UK woman arrested for calling out trans activist as man on Twitter

by WorldTribune Staff, February 10, 2019

A British woman was arrested in her home in front of her two young children on charges of calling a woman transgender activist by her former male name – or “deadnaming” – in a Twitter argument.

In comments posted to the Mumsnet online forum, Kate Scottow of Hitchin, Hertfordshire, said she was “arrested in my home by three officers, with my autistic ten-year-old daughter and breastfed 20-month-old son present.”

Kate Scottow, left, and Stephanie Hayden

“I was then detained for seven hours in a cell with no sanitary products (which I said I needed) before being interviewed then later released under investigation… I was arrested for harassment and malicious communications because I called someone out and misgendered them on Twitter,” Scottow said.

Under the UK’s Malicious Communications Act, it is a crime for someone to “send a letter or any other form of communication that is indecent or grossly offensive, threatening, or contains information which is false or believed to be false. The purpose for sending it is to cause distress or anxiety to the person it is sent to.”

The maximum sentence on indictment is 5 years imprisonment, or a fine, or both.

Scottow, 38, was arrested on Dec. 1. Police are said to have taken her DNA, fingerprints, and photograph, and continue to retain her laptop and mobile phone, hindering her university studies months after her arrest, according to a Feb. 10 report by Breitbart.

Hertfordshire Police confirmed the arrest, telling the Mail on Sunday: “We take all reports of malicious communication seriously.”

A judge issued an injunction banning Scottow from referring to the trans activist, Stephanie Hayden, as a man or alluding to Hayden’s “former male identity.”

Scottow reportedly “deadnamed” (used her previous male name) Hayden during an argument on Twitter over whether trans people should be able to legally change gender through a simple self-identification process with little or no medical oversight.

In 2018, Hayden launched the UK’s first “deadnaming” case when she accused leftist comedy writer Graham Linehan of “deliberately misgendering” her.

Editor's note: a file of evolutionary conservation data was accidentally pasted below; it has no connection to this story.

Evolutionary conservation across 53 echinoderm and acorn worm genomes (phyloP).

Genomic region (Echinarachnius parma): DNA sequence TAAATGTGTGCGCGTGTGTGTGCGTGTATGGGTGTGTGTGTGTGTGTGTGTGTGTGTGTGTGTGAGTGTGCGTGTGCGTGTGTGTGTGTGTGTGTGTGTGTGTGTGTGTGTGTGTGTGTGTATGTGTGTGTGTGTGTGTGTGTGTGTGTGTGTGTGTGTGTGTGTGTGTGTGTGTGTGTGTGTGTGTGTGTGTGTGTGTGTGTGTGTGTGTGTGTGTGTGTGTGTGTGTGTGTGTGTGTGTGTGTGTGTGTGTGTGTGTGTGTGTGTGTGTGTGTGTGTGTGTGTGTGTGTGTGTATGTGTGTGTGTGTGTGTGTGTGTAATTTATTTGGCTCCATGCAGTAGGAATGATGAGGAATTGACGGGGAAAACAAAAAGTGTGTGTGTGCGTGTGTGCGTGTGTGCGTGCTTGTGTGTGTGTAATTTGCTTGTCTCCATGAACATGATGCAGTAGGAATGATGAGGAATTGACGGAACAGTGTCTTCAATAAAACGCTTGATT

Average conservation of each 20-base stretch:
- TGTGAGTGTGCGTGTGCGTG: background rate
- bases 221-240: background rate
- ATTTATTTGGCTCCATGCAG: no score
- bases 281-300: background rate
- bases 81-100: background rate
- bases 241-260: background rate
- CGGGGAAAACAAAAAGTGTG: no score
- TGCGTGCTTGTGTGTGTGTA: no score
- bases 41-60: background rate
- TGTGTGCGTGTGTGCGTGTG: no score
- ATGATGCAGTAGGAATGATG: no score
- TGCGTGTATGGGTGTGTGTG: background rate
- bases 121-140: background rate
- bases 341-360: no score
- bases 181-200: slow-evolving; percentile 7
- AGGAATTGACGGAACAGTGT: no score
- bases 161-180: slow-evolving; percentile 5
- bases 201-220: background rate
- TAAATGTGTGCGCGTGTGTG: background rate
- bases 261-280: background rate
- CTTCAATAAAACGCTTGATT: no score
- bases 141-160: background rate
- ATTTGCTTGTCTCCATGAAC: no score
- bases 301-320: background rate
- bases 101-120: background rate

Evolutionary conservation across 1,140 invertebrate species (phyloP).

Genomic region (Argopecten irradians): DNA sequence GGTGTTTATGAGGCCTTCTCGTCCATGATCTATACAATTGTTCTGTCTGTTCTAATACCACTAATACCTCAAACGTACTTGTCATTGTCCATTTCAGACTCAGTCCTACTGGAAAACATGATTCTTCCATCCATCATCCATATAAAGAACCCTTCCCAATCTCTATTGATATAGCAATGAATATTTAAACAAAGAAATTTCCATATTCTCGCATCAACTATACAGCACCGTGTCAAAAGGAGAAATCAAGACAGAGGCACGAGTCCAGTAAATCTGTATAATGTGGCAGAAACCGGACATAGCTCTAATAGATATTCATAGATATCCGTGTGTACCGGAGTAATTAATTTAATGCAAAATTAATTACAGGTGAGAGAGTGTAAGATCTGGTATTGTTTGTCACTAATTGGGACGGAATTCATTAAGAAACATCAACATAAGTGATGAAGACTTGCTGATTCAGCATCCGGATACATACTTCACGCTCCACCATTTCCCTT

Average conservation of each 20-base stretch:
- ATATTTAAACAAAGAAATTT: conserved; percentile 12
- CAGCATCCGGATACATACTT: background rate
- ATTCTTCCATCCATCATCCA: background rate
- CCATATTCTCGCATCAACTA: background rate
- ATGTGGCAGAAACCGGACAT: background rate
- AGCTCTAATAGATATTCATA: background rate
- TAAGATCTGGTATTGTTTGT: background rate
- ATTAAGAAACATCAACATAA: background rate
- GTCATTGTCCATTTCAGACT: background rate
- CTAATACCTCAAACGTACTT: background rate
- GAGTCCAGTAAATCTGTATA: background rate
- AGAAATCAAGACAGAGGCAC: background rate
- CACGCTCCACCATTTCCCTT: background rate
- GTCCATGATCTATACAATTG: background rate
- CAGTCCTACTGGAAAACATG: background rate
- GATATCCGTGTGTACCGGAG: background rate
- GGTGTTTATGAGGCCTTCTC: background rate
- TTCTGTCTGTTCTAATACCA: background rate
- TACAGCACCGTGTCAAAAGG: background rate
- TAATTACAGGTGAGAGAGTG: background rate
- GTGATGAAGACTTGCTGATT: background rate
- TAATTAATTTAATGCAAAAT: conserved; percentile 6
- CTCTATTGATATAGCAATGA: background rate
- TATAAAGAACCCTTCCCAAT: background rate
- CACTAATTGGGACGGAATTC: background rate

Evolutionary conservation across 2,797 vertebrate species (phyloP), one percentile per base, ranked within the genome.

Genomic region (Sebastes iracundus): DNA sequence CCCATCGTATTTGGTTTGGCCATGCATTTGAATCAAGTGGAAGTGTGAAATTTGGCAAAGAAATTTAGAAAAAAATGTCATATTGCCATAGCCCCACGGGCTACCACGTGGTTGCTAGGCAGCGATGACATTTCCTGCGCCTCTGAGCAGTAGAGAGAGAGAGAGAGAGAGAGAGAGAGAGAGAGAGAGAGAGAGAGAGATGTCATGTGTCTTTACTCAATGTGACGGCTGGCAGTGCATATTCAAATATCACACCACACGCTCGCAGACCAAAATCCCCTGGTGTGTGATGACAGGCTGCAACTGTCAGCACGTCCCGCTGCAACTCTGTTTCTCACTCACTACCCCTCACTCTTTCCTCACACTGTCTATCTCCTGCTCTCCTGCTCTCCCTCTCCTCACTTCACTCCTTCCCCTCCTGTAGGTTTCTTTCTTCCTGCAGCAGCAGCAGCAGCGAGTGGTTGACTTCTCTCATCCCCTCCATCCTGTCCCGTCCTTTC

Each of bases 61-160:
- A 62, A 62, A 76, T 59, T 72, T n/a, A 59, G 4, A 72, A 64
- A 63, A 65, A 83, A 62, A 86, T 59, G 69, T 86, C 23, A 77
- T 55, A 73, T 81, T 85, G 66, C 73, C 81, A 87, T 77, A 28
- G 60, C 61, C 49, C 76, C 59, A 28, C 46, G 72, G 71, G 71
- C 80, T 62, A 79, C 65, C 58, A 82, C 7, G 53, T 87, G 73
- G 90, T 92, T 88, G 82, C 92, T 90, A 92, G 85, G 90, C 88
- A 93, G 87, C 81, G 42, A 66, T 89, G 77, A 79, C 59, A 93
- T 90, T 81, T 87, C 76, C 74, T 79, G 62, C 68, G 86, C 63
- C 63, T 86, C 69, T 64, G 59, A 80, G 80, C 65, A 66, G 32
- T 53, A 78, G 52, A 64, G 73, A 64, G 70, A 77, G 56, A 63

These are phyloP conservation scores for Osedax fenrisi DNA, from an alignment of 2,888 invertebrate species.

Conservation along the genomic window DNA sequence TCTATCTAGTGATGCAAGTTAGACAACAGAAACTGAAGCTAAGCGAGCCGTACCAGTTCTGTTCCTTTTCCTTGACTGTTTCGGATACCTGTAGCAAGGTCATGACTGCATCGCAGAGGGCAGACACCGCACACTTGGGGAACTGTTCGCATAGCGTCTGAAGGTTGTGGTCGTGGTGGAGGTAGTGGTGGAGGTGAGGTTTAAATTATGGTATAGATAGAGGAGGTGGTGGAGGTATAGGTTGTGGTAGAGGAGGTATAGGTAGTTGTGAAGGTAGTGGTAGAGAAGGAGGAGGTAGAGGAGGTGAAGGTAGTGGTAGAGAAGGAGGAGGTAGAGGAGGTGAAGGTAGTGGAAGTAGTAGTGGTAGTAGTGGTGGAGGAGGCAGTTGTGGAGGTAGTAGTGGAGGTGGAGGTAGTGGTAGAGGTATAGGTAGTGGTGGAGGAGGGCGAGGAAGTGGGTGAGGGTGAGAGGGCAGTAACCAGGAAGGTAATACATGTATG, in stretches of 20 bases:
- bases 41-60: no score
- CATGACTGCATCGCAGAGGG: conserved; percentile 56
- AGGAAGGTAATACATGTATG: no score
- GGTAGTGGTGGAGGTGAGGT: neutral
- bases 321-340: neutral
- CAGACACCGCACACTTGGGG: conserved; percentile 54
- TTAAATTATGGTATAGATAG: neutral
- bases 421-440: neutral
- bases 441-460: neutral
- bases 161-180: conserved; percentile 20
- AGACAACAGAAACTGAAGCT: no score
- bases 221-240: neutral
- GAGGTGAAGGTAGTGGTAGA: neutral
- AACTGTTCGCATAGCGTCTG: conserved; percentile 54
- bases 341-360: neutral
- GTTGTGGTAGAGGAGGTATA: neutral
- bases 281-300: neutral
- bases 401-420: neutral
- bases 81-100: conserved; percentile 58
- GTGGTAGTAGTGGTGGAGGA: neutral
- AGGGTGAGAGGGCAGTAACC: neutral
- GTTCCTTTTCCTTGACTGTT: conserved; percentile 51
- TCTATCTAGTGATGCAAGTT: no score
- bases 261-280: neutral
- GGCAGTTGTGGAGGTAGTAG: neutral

Hayden, who is legally female, said Linehan “caused her distress” and that his actions constitute harassment, a misuse of private information, and were a “gross affront to her dignity as a woman.”

Hayden, a lawyer and current affairs commentator, began her medical transition to a woman in 2007. She was awarded her Gender Recognition Certificate in May 2018.

After Linehan had “deadnamed” her, Hayden said that “Anyone can now type my name into Google and it will tell them who I used to be. I can never recover from the publication of that knowledge and it would be absurd to try. … I am quite prepared to resort to the law if people cross the line.”

Lineham was given a verbal harassment warning by West Yorkshire police following the incident.

Hayden previously supported campaigns to remove billboards sporting the dictionary definition of a woman as an “adult human female” as offensive, and to force academics who dispute whether someone born male can really become a woman to step down from university positions, according to The Times.

In January of 2018, Breitbart reported that police in Northumbria had tracked down people who made “potentially criminal” posts about grooming gangs on the police force’s Facebook page.

The Northumbria police launched an investigation into comments left on its Facebook page in response to articles about the Operation Shelter scandal, in which young white British girls were groomed, sexually abused and trafficked by mostly Muslim men of South Asian descent in Newcastle, the report said.

ChronicleLive reported that the police tracked down six people responsible for posts “deemed to be offensive and potentially criminal.”

A Northumbria Police spokesman said: “We would also like to take this opportunity to remind people using social media that they should do so responsibly and ensure they do not post anything which could be considered offensive.”

In 2016, 3,395 people were arrested in the UK for “offensive” online comments. The Times, via a Freedom of Information Act request, discovered that 29 police forces made arrests in 2016 under section 127 of the Communications Act of 2003, which makes it illegal to intentionally “cause annoyance, inconvenience or needless anxiety to another.”

The true figure is likely to be significantly higher, as 13 police forces refused to provide the requested information and two did not provide usable data.

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